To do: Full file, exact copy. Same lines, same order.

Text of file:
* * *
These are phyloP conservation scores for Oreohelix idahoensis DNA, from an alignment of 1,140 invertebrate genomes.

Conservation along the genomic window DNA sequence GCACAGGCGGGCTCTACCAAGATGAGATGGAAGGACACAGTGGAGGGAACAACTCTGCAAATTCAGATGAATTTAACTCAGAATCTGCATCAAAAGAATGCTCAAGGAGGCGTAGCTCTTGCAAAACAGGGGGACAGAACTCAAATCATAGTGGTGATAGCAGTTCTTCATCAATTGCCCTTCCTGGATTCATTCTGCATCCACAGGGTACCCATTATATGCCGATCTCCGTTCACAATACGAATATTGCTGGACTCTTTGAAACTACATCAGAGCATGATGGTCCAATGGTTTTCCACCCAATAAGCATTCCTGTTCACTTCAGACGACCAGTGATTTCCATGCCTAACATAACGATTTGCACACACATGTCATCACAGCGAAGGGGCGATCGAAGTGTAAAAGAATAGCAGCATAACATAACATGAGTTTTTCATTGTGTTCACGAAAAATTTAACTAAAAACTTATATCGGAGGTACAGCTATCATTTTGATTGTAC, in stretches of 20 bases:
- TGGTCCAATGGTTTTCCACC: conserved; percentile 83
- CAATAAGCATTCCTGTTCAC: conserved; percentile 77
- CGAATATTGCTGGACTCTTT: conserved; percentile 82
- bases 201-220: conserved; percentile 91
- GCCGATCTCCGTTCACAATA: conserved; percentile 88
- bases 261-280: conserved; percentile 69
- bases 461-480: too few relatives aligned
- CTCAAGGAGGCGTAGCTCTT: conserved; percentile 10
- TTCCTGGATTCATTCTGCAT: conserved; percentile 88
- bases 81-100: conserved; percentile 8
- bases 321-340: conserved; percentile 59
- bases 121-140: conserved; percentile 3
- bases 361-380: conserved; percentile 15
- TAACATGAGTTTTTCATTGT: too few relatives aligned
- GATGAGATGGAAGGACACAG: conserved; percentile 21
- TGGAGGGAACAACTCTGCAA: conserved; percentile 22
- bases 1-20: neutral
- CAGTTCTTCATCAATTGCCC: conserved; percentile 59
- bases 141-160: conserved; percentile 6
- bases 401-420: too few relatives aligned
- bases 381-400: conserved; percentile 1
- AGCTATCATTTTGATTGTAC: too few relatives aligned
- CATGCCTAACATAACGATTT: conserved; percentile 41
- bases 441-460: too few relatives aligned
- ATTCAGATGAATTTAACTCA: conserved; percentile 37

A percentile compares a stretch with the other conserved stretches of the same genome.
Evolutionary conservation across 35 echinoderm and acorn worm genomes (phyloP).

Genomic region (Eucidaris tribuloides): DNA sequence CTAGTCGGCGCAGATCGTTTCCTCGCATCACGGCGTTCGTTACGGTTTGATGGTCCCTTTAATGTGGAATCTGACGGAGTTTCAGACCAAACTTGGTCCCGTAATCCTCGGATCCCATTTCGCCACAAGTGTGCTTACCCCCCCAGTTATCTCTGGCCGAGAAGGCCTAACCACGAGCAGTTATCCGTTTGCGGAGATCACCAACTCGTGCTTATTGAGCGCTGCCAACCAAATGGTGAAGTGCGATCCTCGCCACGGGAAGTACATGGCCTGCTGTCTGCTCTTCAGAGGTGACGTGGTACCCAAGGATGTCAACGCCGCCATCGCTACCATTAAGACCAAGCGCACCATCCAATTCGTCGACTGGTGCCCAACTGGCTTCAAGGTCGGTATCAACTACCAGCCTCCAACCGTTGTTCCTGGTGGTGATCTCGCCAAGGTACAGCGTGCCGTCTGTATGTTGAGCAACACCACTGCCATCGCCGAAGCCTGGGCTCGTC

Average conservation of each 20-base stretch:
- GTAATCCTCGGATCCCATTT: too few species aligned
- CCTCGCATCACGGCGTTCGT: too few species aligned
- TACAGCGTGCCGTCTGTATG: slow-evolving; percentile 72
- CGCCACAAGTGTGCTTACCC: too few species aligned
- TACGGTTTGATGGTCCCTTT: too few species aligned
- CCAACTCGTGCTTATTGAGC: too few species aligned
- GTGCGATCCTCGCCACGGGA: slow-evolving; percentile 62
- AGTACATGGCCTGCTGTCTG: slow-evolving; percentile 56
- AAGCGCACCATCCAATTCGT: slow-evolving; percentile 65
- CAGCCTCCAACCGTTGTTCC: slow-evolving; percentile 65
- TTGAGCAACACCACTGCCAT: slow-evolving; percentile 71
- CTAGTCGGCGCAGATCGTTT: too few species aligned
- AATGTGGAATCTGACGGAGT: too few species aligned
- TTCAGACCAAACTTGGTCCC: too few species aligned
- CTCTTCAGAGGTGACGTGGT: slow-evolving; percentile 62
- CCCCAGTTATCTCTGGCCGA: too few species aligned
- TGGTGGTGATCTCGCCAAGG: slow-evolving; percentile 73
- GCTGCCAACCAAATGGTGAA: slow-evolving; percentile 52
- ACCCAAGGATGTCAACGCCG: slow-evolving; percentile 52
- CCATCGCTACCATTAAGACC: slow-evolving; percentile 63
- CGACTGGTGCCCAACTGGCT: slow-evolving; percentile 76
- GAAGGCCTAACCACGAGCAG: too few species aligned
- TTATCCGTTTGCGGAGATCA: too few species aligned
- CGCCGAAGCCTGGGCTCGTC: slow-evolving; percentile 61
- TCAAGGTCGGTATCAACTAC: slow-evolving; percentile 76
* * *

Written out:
These are phyloP conservation scores for Oreohelix idahoensis DNA, from an alignment of 1,140 invertebrate genomes.

Conservation along the genomic window DNA sequence GCACAGGCGGGCTCTACCAAGATGAGATGGAAGGACACAGTGGAGGGAACAACTCTGCAAATTCAGATGAATTTAACTCAGAATCTGCATCAAAAGAATGCTCAAGGAGGCGTAGCTCTTGCAAAACAGGGGGACAGAACTCAAATCATAGTGGTGATAGCAGTTCTTCATCAATTGCCCTTCCTGGATTCATTCTGCATCCACAGGGTACCCATTATATGCCGATCTCCGTTCACAATACGAATATTGCTGGACTCTTTGAAACTACATCAGAGCATGATGGTCCAATGGTTTTCCACCCAATAAGCATTCCTGTTCACTTCAGACGACCAGTGATTTCCATGCCTAACATAACGATTTGCACACACATGTCATCACAGCGAAGGGGCGATCGAAGTGTAAAAGAATAGCAGCATAACATAACATGAGTTTTTCATTGTGTTCACGAAAAATTTAACTAAAAACTTATATCGGAGGTACAGCTATCATTTTGATTGTAC, in stretches of 20 bases:
- TGGTCCAATGGTTTTCCACC: conserved; percentile 83
- CAATAAGCATTCCTGTTCAC: conserved; percentile 77
- CGAATATTGCTGGACTCTTT: conserved; percentile 82
- bases 201-220: conserved; percentile 91
- GCCGATCTCCGTTCACAATA: conserved; percentile 88
- bases 261-280: conserved; percentile 69
- bases 461-480: too few relatives aligned
- CTCAAGGAGGCGTAGCTCTT: conserved; percentile 10
- TTCCTGGATTCATTCTGCAT: conserved; percentile 88
- bases 81-100: conserved; percentile 8
- bases 321-340: conserved; percentile 59
- bases 121-140: conserved; percentile 3
- bases 361-380: conserved; percentile 15
- TAACATGAGTTTTTCATTGT: too few relatives aligned
- GATGAGATGGAAGGACACAG: conserved; percentile 21
- TGGAGGGAACAACTCTGCAA: conserved; percentile 22
- bases 1-20: neutral
- CAGTTCTTCATCAATTGCCC: conserved; percentile 59
- bases 141-160: conserved; percentile 6
- bases 401-420: too few relatives aligned
- bases 381-400: conserved; percentile 1
- AGCTATCATTTTGATTGTAC: too few relatives aligned
- CATGCCTAACATAACGATTT: conserved; percentile 41
- bases 441-460: too few relatives aligned
- ATTCAGATGAATTTAACTCA: conserved; percentile 37

A percentile compares a stretch with the other conserved stretches of the same genome.
Evolutionary conservation across 35 echinoderm and acorn worm genomes (phyloP).

Genomic region (Eucidaris tribuloides): DNA sequence CTAGTCGGCGCAGATCGTTTCCTCGCATCACGGCGTTCGTTACGGTTTGATGGTCCCTTTAATGTGGAATCTGACGGAGTTTCAGACCAAACTTGGTCCCGTAATCCTCGGATCCCATTTCGCCACAAGTGTGCTTACCCCCCCAGTTATCTCTGGCCGAGAAGGCCTAACCACGAGCAGTTATCCGTTTGCGGAGATCACCAACTCGTGCTTATTGAGCGCTGCCAACCAAATGGTGAAGTGCGATCCTCGCCACGGGAAGTACATGGCCTGCTGTCTGCTCTTCAGAGGTGACGTGGTACCCAAGGATGTCAACGCCGCCATCGCTACCATTAAGACCAAGCGCACCATCCAATTCGTCGACTGGTGCCCAACTGGCTTCAAGGTCGGTATCAACTACCAGCCTCCAACCGTTGTTCCTGGTGGTGATCTCGCCAAGGTACAGCGTGCCGTCTGTATGTTGAGCAACACCACTGCCATCGCCGAAGCCTGGGCTCGTC

Average conservation of each 20-base stretch:
- GTAATCCTCGGATCCCATTT: too few species aligned
- CCTCGCATCACGGCGTTCGT: too few species aligned
- TACAGCGTGCCGTCTGTATG: slow-evolving; percentile 72
- CGCCACAAGTGTGCTTACCC: too few species aligned
- TACGGTTTGATGGTCCCTTT: too few species aligned
- CCAACTCGTGCTTATTGAGC: too few species aligned
- GTGCGATCCTCGCCACGGGA: slow-evolving; percentile 62
- AGTACATGGCCTGCTGTCTG: slow-evolving; percentile 56
- AAGCGCACCATCCAATTCGT: slow-evolving; percentile 65
- CAGCCTCCAACCGTTGTTCC: slow-evolving; percentile 65
- TTGAGCAACACCACTGCCAT: slow-evolving; percentile 71
- CTAGTCGGCGCAGATCGTTT: too few species aligned
- AATGTGGAATCTGACGGAGT: too few species aligned
- TTCAGACCAAACTTGGTCCC: too few species aligned
- CTCTTCAGAGGTGACGTGGT: slow-evolving; percentile 62
- CCCCAGTTATCTCTGGCCGA: too few species aligned
- TGGTGGTGATCTCGCCAAGG: slow-evolving; percentile 73
- GCTGCCAACCAAATGGTGAA: slow-evolving; percentile 52
- ACCCAAGGATGTCAACGCCG: slow-evolving; percentile 52
- CCATCGCTACCATTAAGACC: slow-evolving; percentile 63
- CGACTGGTGCCCAACTGGCT: slow-evolving; percentile 76
- GAAGGCCTAACCACGAGCAG: too few species aligned
- TTATCCGTTTGCGGAGATCA: too few species aligned
- CGCCGAAGCCTGGGCTCGTC: slow-evolving; percentile 61
- TCAAGGTCGGTATCAACTAC: slow-evolving; percentile 76